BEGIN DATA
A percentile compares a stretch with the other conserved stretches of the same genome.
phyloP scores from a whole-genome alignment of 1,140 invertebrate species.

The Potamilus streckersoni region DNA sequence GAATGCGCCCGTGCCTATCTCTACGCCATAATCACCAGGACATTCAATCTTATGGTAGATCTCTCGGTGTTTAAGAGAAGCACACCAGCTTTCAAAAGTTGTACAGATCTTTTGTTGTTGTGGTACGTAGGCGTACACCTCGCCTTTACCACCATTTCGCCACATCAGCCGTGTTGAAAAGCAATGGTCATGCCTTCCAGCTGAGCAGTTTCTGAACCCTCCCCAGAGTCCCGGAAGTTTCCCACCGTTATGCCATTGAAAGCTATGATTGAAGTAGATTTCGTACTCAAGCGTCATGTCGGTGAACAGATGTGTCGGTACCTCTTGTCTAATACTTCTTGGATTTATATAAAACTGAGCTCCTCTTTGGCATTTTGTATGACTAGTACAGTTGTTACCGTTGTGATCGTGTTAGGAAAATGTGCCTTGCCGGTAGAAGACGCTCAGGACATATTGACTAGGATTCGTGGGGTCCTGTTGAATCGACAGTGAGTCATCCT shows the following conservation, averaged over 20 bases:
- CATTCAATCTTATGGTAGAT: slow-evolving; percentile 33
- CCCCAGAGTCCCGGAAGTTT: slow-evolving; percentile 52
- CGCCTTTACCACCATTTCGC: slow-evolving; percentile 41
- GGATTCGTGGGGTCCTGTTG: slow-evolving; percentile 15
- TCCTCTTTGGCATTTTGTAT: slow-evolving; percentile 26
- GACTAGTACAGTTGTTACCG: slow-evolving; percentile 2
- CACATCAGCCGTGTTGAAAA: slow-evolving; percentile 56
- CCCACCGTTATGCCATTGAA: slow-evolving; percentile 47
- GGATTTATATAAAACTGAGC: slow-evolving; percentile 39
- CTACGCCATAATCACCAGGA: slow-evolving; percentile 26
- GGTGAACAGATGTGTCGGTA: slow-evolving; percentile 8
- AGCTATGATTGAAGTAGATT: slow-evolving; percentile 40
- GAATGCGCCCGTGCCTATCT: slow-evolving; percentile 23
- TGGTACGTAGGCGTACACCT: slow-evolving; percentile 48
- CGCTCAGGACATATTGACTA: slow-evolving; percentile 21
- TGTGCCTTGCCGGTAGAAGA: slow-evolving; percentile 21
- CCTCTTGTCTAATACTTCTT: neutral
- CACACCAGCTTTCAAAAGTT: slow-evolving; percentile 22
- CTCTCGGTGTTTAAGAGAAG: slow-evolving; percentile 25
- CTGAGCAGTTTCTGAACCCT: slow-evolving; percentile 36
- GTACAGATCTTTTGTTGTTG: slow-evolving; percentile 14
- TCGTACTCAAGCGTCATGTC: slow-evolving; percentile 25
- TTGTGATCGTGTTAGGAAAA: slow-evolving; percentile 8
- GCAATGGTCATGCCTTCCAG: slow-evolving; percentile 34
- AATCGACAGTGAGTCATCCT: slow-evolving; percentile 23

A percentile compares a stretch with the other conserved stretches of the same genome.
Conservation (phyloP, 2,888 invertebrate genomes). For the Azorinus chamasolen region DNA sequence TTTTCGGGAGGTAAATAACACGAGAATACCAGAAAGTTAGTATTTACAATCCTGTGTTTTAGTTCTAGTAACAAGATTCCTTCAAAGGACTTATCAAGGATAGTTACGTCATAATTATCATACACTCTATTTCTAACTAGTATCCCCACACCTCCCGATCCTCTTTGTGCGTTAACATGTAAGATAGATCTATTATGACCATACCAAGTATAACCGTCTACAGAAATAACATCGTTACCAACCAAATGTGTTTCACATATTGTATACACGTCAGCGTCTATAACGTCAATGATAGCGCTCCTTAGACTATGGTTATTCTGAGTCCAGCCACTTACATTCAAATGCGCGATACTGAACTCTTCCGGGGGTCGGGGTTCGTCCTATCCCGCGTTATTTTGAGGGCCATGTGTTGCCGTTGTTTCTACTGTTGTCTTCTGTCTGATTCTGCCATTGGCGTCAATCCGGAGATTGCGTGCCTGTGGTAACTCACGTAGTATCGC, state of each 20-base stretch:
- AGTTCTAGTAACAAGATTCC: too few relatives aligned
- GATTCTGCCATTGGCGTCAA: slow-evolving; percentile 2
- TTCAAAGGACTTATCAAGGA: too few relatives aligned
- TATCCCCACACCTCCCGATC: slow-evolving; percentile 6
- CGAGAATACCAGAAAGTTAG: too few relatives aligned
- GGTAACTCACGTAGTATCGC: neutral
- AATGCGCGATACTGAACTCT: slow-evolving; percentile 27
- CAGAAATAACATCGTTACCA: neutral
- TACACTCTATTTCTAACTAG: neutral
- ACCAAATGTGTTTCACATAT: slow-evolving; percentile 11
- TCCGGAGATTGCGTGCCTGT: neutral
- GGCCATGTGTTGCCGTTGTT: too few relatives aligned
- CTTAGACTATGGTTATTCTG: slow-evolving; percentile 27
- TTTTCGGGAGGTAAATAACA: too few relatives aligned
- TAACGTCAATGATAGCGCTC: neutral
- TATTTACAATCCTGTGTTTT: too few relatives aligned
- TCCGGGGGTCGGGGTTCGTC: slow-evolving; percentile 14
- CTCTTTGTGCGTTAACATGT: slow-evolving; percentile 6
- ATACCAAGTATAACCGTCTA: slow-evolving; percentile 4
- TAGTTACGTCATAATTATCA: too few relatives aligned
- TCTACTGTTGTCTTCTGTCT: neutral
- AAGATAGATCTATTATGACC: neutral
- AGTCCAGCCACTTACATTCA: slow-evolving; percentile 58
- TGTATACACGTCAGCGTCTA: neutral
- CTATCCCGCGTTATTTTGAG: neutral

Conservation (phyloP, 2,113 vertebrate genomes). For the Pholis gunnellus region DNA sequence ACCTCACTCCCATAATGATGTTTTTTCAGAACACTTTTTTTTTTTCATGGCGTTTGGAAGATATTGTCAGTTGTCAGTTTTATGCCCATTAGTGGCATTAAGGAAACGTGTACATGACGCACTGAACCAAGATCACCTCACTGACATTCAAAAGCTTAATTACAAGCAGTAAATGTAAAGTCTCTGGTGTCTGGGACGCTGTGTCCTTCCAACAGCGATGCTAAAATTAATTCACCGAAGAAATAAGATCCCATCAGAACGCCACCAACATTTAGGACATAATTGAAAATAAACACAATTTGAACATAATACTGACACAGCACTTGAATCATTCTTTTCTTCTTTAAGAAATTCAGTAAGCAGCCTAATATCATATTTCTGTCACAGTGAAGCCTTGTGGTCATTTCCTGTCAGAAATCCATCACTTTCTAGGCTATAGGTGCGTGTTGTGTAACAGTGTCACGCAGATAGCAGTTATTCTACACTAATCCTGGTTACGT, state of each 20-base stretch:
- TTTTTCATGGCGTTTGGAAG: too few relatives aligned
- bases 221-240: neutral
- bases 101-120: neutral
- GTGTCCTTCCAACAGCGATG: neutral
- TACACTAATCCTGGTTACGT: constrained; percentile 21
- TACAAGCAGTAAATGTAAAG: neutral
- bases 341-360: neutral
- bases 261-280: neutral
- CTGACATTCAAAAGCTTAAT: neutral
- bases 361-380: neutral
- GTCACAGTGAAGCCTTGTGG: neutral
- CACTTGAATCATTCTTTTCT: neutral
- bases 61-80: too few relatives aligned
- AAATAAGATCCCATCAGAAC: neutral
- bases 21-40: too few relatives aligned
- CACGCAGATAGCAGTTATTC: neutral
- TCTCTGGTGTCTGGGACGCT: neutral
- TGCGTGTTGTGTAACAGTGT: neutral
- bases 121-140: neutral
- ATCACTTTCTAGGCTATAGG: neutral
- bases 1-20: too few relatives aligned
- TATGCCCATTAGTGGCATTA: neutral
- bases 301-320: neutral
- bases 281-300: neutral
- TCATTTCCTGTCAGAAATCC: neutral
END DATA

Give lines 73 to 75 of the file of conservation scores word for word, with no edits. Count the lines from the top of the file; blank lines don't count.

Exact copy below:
- TCTCTGGTGTCTGGGACGCT: neutral
- TGCGTGTTGTGTAACAGTGT: neutral
- bases 121-140: neutral